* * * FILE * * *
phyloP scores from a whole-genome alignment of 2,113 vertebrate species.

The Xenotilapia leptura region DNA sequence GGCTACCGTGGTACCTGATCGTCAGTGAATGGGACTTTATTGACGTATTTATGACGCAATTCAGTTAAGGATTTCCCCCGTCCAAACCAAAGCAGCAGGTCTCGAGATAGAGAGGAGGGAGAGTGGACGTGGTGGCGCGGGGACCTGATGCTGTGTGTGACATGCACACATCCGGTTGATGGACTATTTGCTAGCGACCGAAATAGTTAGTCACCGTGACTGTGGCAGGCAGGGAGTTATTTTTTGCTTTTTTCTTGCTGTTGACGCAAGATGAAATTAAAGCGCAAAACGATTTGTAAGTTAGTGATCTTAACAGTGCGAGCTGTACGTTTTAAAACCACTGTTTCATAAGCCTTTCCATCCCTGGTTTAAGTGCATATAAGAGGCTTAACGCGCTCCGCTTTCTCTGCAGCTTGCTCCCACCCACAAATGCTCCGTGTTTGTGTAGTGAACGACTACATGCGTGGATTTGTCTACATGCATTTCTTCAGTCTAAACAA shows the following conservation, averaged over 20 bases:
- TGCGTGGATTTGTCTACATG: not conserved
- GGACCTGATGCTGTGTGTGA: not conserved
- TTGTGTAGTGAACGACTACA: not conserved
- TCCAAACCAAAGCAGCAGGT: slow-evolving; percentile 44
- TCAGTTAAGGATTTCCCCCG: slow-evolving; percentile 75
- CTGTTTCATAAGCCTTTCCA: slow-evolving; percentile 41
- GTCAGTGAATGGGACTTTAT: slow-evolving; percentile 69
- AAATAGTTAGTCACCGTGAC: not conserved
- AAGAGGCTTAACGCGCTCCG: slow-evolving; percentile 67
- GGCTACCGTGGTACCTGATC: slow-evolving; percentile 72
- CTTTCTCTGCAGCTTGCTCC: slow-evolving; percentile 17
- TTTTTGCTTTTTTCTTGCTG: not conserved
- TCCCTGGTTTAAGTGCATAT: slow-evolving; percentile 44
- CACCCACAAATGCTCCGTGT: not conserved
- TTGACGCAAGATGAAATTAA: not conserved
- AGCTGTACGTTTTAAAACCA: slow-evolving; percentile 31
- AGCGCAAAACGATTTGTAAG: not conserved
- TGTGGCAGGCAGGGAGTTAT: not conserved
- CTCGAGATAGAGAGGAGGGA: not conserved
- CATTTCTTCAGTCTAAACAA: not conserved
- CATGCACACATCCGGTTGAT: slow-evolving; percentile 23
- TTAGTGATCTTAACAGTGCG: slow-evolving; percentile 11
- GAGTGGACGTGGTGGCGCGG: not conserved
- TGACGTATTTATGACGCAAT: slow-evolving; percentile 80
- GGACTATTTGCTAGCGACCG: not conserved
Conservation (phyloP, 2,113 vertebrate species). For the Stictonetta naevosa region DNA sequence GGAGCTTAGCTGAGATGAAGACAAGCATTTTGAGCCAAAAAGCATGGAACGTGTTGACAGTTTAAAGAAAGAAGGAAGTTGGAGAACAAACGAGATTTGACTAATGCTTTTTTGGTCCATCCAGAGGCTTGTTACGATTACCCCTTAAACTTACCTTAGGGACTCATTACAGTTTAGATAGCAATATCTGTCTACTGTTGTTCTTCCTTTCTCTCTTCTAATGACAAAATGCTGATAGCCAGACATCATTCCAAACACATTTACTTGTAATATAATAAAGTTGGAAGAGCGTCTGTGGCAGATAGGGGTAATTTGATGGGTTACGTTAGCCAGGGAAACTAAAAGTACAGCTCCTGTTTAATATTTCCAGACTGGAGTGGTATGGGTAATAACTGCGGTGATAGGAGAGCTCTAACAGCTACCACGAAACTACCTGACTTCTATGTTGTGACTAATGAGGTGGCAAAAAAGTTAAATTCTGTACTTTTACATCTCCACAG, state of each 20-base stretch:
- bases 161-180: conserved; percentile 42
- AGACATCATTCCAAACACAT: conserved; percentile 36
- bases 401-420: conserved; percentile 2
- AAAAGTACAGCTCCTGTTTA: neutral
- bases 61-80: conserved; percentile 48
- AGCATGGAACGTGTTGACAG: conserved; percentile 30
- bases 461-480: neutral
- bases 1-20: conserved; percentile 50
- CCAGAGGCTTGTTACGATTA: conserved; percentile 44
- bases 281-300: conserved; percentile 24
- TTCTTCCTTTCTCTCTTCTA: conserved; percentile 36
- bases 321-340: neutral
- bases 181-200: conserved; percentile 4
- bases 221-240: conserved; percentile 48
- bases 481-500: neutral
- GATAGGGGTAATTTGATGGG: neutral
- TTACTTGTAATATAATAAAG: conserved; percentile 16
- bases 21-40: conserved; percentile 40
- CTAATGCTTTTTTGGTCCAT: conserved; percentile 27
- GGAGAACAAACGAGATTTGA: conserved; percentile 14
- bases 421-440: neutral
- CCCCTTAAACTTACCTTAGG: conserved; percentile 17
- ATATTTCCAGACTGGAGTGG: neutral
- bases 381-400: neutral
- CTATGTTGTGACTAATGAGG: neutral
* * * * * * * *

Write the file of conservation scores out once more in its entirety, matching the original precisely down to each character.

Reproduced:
phyloP scores from a whole-genome alignment of 2,113 vertebrate species.

The Xenotilapia leptura region DNA sequence GGCTACCGTGGTACCTGATCGTCAGTGAATGGGACTTTATTGACGTATTTATGACGCAATTCAGTTAAGGATTTCCCCCGTCCAAACCAAAGCAGCAGGTCTCGAGATAGAGAGGAGGGAGAGTGGACGTGGTGGCGCGGGGACCTGATGCTGTGTGTGACATGCACACATCCGGTTGATGGACTATTTGCTAGCGACCGAAATAGTTAGTCACCGTGACTGTGGCAGGCAGGGAGTTATTTTTTGCTTTTTTCTTGCTGTTGACGCAAGATGAAATTAAAGCGCAAAACGATTTGTAAGTTAGTGATCTTAACAGTGCGAGCTGTACGTTTTAAAACCACTGTTTCATAAGCCTTTCCATCCCTGGTTTAAGTGCATATAAGAGGCTTAACGCGCTCCGCTTTCTCTGCAGCTTGCTCCCACCCACAAATGCTCCGTGTTTGTGTAGTGAACGACTACATGCGTGGATTTGTCTACATGCATTTCTTCAGTCTAAACAA shows the following conservation, averaged over 20 bases:
- TGCGTGGATTTGTCTACATG: not conserved
- GGACCTGATGCTGTGTGTGA: not conserved
- TTGTGTAGTGAACGACTACA: not conserved
- TCCAAACCAAAGCAGCAGGT: slow-evolving; percentile 44
- TCAGTTAAGGATTTCCCCCG: slow-evolving; percentile 75
- CTGTTTCATAAGCCTTTCCA: slow-evolving; percentile 41
- GTCAGTGAATGGGACTTTAT: slow-evolving; percentile 69
- AAATAGTTAGTCACCGTGAC: not conserved
- AAGAGGCTTAACGCGCTCCG: slow-evolving; percentile 67
- GGCTACCGTGGTACCTGATC: slow-evolving; percentile 72
- CTTTCTCTGCAGCTTGCTCC: slow-evolving; percentile 17
- TTTTTGCTTTTTTCTTGCTG: not conserved
- TCCCTGGTTTAAGTGCATAT: slow-evolving; percentile 44
- CACCCACAAATGCTCCGTGT: not conserved
- TTGACGCAAGATGAAATTAA: not conserved
- AGCTGTACGTTTTAAAACCA: slow-evolving; percentile 31
- AGCGCAAAACGATTTGTAAG: not conserved
- TGTGGCAGGCAGGGAGTTAT: not conserved
- CTCGAGATAGAGAGGAGGGA: not conserved
- CATTTCTTCAGTCTAAACAA: not conserved
- CATGCACACATCCGGTTGAT: slow-evolving; percentile 23
- TTAGTGATCTTAACAGTGCG: slow-evolving; percentile 11
- GAGTGGACGTGGTGGCGCGG: not conserved
- TGACGTATTTATGACGCAAT: slow-evolving; percentile 80
- GGACTATTTGCTAGCGACCG: not conserved
Conservation (phyloP, 2,113 vertebrate species). For the Stictonetta naevosa region DNA sequence GGAGCTTAGCTGAGATGAAGACAAGCATTTTGAGCCAAAAAGCATGGAACGTGTTGACAGTTTAAAGAAAGAAGGAAGTTGGAGAACAAACGAGATTTGACTAATGCTTTTTTGGTCCATCCAGAGGCTTGTTACGATTACCCCTTAAACTTACCTTAGGGACTCATTACAGTTTAGATAGCAATATCTGTCTACTGTTGTTCTTCCTTTCTCTCTTCTAATGACAAAATGCTGATAGCCAGACATCATTCCAAACACATTTACTTGTAATATAATAAAGTTGGAAGAGCGTCTGTGGCAGATAGGGGTAATTTGATGGGTTACGTTAGCCAGGGAAACTAAAAGTACAGCTCCTGTTTAATATTTCCAGACTGGAGTGGTATGGGTAATAACTGCGGTGATAGGAGAGCTCTAACAGCTACCACGAAACTACCTGACTTCTATGTTGTGACTAATGAGGTGGCAAAAAAGTTAAATTCTGTACTTTTACATCTCCACAG, state of each 20-base stretch:
- bases 161-180: conserved; percentile 42
- AGACATCATTCCAAACACAT: conserved; percentile 36
- bases 401-420: conserved; percentile 2
- AAAAGTACAGCTCCTGTTTA: neutral
- bases 61-80: conserved; percentile 48
- AGCATGGAACGTGTTGACAG: conserved; percentile 30
- bases 461-480: neutral
- bases 1-20: conserved; percentile 50
- CCAGAGGCTTGTTACGATTA: conserved; percentile 44
- bases 281-300: conserved; percentile 24
- TTCTTCCTTTCTCTCTTCTA: conserved; percentile 36
- bases 321-340: neutral
- bases 181-200: conserved; percentile 4
- bases 221-240: conserved; percentile 48
- bases 481-500: neutral
- GATAGGGGTAATTTGATGGG: neutral
- TTACTTGTAATATAATAAAG: conserved; percentile 16
- bases 21-40: conserved; percentile 40
- CTAATGCTTTTTTGGTCCAT: conserved; percentile 27
- GGAGAACAAACGAGATTTGA: conserved; percentile 14
- bases 421-440: neutral
- CCCCTTAAACTTACCTTAGG: conserved; percentile 17
- ATATTTCCAGACTGGAGTGG: neutral
- bases 381-400: neutral
- CTATGTTGTGACTAATGAGG: neutral